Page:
War of the Rebellion: Serial 034 Page 0294 KY., MID. AND E. TENN., N. ALA., AND SW. VA. Chapter XXXV.

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Numbers 4. Reports of General Braxton Bragg, C. S. Army.

TULLAHOMA, May 5, [1863.]

On April 18, the enemy, moving from Corinth toward Tuscumbia, crossed Bear Creek with five regiments of cavalry, two of infantry, and ten pieces of artillery. Colonel [P. D.] Roddey, commanding, fought them on the 18th, with one regiment, killing a large number and capturing more than 100 prisoners and one piece of artillery, with horses and 1 caisson, losing 6 killed and 20 wounded. The enemy, after burning [burying] their dead, fell bak, and, on the 19th, were re-enforced to three full brigades, the whole under command of General Dodge. Skirmishing continued on the 19th, 20th, 21st, 22nd, and 23rd.

On the night of the 19th, the enemy landed troops at Eastport, from a large number of steamers, and burned the town and houses on several plantations.

On the 24th, Roddey fought them; their loss heavy, ours slight; contested every inch of ground, but falling back before overwhelming forces. The enemy advancing, entered Tuscumbia on the 25th. The enemy advanced toward Decatur as far as Town Creek; no move until the 28th. On that day, Forrest, with his brigade, having been ordered by me from Columbia, arrived and engaged them all day, with loss of 1 killed and 3 wounded; the loss of the enemy heavy.

Forrest, falling back on the 28th, discovered a heavy force of cavalry, under Colonel Streight, marching on Moulton and Blountsville. General Forrest pursued this force with two regiments, fighting him all day and night at Driver's Gap, at Sand Mountain, with a loss of 5 killed and 50 wounded, Captains [W. H.] Forrest and [Aaron] Thompson, it is feared, mortally. The enemy left on the field 50 killed and 150 wounded; burned 50 of his wagons; turned loose 250 mules and 150 negroes, and pursued his way toward Blountsville, Gadsden, and Rome, Ga.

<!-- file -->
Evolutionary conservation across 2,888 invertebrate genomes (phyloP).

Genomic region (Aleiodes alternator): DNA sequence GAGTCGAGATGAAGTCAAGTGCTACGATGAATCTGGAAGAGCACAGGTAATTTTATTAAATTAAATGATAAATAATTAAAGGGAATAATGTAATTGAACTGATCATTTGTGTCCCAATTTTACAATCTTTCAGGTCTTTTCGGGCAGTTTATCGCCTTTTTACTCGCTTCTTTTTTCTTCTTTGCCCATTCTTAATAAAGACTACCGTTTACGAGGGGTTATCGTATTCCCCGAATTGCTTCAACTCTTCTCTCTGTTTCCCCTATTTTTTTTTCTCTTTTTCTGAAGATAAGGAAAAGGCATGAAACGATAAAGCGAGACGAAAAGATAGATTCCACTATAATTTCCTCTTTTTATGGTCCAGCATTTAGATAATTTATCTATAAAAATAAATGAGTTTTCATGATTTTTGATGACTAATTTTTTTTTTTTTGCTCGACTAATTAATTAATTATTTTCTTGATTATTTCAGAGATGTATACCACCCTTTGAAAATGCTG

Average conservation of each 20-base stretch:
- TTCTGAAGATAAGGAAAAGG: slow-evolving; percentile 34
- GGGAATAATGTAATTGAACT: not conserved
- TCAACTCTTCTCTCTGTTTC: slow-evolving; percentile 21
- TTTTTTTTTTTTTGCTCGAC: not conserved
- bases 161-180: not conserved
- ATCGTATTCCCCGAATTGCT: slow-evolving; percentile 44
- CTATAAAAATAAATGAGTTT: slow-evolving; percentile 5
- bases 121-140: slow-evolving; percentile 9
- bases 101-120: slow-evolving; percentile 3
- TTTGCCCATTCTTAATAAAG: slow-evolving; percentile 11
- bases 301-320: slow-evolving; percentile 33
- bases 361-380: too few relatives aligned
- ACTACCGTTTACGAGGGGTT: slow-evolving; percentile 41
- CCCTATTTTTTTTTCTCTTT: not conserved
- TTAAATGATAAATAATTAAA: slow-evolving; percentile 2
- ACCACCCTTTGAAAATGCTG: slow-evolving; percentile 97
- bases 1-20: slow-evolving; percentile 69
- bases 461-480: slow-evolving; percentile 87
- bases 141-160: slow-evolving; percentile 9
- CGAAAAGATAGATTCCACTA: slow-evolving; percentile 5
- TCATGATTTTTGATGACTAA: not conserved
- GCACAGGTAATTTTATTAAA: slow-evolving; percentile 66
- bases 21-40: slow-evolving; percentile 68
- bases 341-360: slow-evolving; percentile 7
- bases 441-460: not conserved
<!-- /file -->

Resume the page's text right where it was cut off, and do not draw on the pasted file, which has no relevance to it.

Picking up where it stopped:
On May 3, between Gadsden and Rome, after five days and nights of fighting and marching, General Forrest captured Colonel Streight and his whole command, about 1,600, with rifles, horses, & c.


[General] S. COOPER, Adjutant and Inspector General.

TULLAHOMA, May 7, 1863.

Between Rome and Gadsden, a party of 1,600 of the Federal Army surrendered to General [N. B.] Forrest, after several days' fighting, in one of which he forced them to burn their wagons and turn loose a large number of negroes. Shall I send them as prisoners of [war] to Richmond, or deliver them to the Governor of Alabama?


General [S.] COOPER, Adjutant and Inspector General.


RICHMOND, May 8, 1863.

General BRAXTON BRAGG, Tullahoma, Tenn.:

The slaves captured by General Forrest should be sent for safe-keeping, with sufficient guard, to the nearest camp of instruction, as provided in General Orders, Numbers 25, from this office, of March 6, 1863, with which, as far as necessary, please comply.